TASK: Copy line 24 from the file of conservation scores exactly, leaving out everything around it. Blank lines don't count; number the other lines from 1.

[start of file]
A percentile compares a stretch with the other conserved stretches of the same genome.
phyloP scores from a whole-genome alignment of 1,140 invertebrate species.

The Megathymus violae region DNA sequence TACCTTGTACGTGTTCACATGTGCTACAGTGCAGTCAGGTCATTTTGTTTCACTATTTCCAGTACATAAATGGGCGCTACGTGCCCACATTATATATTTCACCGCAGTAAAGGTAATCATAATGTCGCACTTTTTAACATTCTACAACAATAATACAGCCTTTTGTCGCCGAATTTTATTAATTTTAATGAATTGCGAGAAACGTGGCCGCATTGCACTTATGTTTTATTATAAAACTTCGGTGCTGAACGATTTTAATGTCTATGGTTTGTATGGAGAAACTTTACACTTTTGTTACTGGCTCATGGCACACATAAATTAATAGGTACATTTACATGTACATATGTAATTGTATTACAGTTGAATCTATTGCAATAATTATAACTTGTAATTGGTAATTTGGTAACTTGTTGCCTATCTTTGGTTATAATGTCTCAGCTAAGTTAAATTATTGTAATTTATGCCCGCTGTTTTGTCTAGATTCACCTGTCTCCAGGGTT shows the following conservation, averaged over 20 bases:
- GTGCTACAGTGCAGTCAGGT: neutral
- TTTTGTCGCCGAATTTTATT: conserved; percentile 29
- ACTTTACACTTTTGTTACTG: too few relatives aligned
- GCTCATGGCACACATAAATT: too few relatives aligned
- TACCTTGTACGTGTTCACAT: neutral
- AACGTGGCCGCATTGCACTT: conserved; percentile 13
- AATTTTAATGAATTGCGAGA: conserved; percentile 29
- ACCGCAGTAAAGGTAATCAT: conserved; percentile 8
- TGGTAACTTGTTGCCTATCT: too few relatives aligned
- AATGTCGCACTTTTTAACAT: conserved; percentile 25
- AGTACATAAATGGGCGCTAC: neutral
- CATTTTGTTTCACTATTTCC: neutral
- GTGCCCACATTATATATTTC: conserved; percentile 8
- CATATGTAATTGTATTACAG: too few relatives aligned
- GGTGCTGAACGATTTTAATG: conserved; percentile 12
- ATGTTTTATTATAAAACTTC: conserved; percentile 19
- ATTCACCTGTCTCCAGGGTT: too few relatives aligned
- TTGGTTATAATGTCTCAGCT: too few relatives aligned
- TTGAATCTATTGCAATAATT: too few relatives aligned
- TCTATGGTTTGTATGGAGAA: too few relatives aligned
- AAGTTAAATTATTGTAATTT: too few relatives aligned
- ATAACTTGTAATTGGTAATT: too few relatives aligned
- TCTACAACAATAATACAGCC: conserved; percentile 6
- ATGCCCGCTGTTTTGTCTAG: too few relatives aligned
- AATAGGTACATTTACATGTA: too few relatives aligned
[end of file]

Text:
- AAGTTAAATTATTGTAATTT: too few relatives aligned